What everyday object is dirtier than your toilet seat – and how often should you clean it?

Did you know that your phone can be dirtier than your toilet seat?

Some people may not know how long some of the everyday items we have in our homes last on average and how exactly to keep them clean.

A microbiologist has revealed the truth behind the cleanliness of everything from where we lay our heads at night to the way we clean our dishes.

When you think of germs in the house, you might automatically think of the trash can or the toilet, but some of the dirtiest items can be the most surprising, and in fact, according to Dr. Jose Bengoechea one of the cleanest rooms in the house – Professor of Molecular Microbiology and Center Director of the School of Medicine, Dentistry and Biomedical Sciences at Queen’s University Belfast.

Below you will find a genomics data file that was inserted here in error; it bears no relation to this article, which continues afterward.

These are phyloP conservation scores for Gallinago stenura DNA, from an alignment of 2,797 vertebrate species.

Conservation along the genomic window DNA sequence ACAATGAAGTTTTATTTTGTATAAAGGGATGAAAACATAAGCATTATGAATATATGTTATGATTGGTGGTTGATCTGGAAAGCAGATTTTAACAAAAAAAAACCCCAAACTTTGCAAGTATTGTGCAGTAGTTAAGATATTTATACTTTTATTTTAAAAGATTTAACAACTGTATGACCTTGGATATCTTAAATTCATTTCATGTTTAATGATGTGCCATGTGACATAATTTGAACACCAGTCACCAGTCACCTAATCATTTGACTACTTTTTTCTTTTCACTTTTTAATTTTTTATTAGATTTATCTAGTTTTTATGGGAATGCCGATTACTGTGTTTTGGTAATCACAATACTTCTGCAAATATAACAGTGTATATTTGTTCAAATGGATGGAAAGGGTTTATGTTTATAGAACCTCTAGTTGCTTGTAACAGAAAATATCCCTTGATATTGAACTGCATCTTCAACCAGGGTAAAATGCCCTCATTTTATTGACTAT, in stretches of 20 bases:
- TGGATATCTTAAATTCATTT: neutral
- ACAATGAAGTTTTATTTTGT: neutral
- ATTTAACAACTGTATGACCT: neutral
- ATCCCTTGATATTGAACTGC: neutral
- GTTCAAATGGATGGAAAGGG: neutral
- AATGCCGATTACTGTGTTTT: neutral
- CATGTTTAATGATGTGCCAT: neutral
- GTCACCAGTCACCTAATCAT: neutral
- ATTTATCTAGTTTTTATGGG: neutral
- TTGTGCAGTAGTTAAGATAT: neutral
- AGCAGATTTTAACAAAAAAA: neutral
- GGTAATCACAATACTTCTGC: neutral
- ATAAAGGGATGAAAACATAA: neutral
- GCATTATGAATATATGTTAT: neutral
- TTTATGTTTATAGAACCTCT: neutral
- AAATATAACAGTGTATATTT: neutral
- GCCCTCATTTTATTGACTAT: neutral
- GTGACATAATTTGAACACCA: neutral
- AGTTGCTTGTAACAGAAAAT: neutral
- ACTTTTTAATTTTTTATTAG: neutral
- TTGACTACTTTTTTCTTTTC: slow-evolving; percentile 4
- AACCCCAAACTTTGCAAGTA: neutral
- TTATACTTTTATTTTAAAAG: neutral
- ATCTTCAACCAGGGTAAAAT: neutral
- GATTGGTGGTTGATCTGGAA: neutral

His interest in antibiotic resistance to infection provides him with a broad knowledge of how simple household items can be dangerous to our health.

While we occasionally venture into a full spring cleaning, Dr. Bengoechea points out that cleaning our homes is often one of the most important things we can do to stay healthy and prevent dangerous microbes from growing in places we least suspect.

The expert said while these microbes wouldn’t be immediately dangerous to a fit and healthy person, they could become so over time.

“For example, if someone cuts their hand and is near the perfect environment for microbes to grow, they could get a very bad infection,” he said.

Toothbrush – replace every month

Toothbrushes unknowingly contain millions of bacteria and while most microbes in your mouth cannot survive outside in the air, some can and risk multiplying over time.